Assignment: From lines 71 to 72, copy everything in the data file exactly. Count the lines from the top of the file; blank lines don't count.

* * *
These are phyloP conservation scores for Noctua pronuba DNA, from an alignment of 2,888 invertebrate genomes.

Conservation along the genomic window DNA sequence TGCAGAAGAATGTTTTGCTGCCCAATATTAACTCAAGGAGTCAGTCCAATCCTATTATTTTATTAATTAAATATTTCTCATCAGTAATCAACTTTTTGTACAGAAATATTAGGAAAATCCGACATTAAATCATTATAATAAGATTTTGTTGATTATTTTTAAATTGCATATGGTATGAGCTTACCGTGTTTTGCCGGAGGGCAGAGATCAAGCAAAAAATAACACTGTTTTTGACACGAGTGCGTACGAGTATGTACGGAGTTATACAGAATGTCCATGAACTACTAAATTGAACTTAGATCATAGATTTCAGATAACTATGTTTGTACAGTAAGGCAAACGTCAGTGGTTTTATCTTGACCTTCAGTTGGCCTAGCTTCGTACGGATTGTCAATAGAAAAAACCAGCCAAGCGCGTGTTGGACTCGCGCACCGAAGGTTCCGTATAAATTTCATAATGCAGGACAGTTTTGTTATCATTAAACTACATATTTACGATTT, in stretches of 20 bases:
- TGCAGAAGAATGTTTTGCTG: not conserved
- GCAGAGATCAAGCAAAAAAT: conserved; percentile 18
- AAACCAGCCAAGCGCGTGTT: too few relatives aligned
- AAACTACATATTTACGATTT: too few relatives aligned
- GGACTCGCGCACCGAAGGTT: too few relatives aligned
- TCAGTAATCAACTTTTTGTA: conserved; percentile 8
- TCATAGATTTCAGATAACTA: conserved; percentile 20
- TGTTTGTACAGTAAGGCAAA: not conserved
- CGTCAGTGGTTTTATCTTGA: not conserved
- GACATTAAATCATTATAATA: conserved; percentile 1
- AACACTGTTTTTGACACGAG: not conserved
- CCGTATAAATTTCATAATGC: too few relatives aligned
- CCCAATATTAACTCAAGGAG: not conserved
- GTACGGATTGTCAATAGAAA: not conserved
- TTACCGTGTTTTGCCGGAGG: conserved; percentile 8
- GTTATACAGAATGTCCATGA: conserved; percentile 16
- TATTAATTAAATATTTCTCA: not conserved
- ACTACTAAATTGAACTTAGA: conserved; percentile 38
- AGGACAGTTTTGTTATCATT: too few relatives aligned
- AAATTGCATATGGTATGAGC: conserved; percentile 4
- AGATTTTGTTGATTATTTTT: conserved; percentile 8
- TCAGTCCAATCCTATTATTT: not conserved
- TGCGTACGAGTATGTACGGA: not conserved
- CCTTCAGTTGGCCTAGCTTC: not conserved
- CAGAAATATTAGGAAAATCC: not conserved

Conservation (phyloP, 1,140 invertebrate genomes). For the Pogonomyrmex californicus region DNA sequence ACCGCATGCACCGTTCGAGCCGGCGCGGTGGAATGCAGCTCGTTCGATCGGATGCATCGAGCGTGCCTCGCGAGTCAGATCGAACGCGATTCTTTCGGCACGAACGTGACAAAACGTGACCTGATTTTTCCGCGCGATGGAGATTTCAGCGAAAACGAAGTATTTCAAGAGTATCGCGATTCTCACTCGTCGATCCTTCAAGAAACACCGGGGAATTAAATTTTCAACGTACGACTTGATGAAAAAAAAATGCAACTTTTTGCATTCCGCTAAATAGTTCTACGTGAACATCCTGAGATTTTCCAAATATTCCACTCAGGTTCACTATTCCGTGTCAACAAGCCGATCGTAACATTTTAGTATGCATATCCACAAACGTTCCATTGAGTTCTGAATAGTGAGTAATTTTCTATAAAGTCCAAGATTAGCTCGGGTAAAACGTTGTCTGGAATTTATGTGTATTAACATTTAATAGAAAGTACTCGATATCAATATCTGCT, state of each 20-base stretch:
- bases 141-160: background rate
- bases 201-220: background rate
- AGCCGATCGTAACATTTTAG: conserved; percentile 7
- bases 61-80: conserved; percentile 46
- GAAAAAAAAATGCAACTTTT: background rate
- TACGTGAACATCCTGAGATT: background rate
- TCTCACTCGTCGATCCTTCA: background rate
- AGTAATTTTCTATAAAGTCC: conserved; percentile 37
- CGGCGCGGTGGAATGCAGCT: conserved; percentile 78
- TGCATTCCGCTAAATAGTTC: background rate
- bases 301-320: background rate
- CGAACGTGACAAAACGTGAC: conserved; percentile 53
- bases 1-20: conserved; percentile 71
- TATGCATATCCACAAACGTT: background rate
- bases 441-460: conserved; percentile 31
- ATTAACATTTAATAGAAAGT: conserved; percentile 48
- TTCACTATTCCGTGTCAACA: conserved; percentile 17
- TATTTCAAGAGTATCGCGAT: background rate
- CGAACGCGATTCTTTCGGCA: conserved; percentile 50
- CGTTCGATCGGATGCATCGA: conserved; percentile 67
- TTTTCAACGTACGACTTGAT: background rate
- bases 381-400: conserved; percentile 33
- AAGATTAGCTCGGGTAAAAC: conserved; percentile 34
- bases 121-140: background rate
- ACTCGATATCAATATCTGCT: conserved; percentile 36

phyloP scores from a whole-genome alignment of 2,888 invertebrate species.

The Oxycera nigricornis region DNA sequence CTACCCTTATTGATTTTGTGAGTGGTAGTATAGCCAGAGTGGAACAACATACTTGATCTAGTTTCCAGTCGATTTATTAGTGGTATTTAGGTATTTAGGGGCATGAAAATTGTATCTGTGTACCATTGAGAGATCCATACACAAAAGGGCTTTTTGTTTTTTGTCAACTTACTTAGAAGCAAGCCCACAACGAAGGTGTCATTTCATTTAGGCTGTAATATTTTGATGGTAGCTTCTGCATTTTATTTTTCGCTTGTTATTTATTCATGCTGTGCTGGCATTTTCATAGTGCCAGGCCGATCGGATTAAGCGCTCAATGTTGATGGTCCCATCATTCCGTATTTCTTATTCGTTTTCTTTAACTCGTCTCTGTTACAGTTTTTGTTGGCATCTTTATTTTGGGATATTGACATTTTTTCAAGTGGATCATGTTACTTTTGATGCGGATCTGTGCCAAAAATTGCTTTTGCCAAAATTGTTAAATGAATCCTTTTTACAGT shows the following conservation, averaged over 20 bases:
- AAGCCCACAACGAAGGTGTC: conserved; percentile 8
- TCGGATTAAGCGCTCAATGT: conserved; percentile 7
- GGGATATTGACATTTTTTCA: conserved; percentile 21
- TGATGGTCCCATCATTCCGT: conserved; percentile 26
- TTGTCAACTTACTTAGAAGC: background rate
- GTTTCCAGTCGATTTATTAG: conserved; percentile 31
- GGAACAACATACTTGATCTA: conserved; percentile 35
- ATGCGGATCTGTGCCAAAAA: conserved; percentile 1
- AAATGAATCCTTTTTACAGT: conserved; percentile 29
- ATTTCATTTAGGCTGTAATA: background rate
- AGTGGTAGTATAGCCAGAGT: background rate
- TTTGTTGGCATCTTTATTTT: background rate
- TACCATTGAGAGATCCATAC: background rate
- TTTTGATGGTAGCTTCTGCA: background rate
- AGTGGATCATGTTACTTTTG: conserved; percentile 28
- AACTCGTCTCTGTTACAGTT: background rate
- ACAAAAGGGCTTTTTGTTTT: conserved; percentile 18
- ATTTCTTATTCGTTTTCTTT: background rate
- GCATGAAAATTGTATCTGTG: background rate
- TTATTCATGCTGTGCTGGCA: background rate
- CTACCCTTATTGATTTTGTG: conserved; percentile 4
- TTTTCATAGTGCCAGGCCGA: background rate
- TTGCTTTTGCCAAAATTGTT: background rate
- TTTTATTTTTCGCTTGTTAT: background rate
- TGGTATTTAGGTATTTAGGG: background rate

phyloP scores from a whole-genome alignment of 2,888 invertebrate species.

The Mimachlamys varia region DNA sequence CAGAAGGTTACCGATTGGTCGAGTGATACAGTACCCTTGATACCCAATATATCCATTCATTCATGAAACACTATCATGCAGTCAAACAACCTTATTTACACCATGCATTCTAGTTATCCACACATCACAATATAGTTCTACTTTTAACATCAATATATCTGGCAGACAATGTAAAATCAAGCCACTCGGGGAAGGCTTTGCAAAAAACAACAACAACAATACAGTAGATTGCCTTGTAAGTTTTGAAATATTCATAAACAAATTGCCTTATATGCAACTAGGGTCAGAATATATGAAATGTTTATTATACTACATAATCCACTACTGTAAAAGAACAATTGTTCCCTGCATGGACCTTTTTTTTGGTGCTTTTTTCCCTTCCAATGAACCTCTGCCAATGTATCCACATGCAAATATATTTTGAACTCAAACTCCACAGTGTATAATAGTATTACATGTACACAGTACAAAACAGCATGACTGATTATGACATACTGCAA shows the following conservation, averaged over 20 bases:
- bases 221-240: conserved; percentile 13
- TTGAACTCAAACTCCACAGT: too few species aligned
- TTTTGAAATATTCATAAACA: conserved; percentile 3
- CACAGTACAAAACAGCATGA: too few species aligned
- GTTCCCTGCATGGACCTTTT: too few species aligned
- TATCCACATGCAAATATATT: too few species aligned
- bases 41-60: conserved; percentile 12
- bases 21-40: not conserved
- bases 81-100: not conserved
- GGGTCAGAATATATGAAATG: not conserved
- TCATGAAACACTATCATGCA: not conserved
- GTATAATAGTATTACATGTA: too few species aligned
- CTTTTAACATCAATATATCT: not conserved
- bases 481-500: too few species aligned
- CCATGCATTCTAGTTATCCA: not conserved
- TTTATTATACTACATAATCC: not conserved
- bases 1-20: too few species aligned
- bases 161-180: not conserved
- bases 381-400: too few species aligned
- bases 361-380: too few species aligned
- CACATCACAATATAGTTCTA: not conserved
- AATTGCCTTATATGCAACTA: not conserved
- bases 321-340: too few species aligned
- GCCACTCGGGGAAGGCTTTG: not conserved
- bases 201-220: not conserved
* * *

- AACTCGTCTCTGTTACAGTT: background rate
- ACAAAAGGGCTTTTTGTTTT: conserved; percentile 18